The Future of Labor, and How We Define Work
The labor market is on the cusp of momentous change. Technology, demographics, shifting values and, of course, a pandemic are converging to radically alter how we define work.
Two recent surveys about the future of how we define work provide some provocative insights. We begin with key big-picture highlights from “The Economist,” followed by a more detailed imagining of some of the jobs that await American workers.
Highlights from “The Economist” Future of Work Special Report1
- While the media paint a pessimistic outlook for labor (e.g., automation, poor pay, dead-end jobs), “The Economist” survey suggests a more hopeful picture of higher job satisfaction and faster wage growth, as well as more opportunities for those on the low end of the income scale.
- Though the shift to a hybrid work arrangement is likely permanent, remote-only companies are unlikely to gain much traction.
- Employment law will adapt to protect at-home employees, though at-home arrangements could deepen the divide between knowledge-based workers and blue-collar laborers.
- Even as automation accelerates, it is unlikely to lead to massive job losses, primarily because declines in production costs often lead to greater demand for products and services, raising the need for workers. There will be churn in the labor market (fewer cashiers, but perhaps more health care aides), but employment will remain robust.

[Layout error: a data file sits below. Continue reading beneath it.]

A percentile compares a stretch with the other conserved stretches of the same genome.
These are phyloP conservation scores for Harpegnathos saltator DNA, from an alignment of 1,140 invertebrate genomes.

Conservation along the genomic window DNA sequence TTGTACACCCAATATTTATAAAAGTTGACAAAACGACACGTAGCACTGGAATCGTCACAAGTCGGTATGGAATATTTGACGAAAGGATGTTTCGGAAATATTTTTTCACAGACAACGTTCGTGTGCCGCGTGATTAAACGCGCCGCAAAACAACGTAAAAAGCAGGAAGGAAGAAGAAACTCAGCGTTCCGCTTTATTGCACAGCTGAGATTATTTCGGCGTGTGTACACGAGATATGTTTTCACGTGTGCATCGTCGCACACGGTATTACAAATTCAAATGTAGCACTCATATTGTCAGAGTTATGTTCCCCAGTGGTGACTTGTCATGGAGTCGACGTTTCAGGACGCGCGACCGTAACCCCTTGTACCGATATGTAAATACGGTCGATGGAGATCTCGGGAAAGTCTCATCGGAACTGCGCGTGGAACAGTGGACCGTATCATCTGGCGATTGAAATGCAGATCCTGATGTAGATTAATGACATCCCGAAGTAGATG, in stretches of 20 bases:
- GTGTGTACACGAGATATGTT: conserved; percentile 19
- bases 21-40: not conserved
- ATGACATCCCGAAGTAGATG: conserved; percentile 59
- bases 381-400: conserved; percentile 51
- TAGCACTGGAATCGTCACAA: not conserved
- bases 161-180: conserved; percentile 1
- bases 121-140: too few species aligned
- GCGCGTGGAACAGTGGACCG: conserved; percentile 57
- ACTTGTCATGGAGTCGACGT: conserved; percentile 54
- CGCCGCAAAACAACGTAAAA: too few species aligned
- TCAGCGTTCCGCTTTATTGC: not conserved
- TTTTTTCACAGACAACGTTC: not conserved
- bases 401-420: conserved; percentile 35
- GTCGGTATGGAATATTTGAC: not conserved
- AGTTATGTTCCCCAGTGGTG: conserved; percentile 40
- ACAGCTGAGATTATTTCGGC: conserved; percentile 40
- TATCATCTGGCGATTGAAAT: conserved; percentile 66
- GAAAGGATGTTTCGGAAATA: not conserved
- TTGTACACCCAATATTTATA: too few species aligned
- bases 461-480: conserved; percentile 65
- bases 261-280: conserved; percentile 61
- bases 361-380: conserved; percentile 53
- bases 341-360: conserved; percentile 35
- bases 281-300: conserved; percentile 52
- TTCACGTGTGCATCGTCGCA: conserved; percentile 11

A Peek at Future Job Openings
Cognizant’s Center for the Future of Work drilled down in greater detail, identifying what it believes are some of the new jobs of tomorrow.2 Among them are:
- “Data detective” to solve the mysteries hidden in a business’s big data
- Ethical sourcing officer to ensure that corporate spending on energy, waste and community sponsorship aligns with the firm’s ethical values
- “Walker/talker” aimed at the unemployed and underemployed to serve as companions to the elderly
- AI-assisted health care technician to combine an individual’s nursing background with software and digital testing equipment to serve the vulnerable and frail in their homes
- Cyber city analyst to study automated data flows to further the safety and functionality of municipalities
- Genomic portfolio director to shape the priorities of product development in the biotech and pharmaceutical industry
- Human-machine teaming manager to combine the relative strengths of AI/robots and humans to maximize business results
- Personal data broker to monitor and trade in personal data and seek ways to maximize income from said data
- Augmented reality journey builder, or “experience composer,” to create personalized stories and vignettes for trips into augmented reality
In sum, cashiers may go the way of blacksmiths, but Luddite fears of a labor Armageddon seem unfounded.
Please reference disclosures: https://blog.americanportfolios.com/disclosures/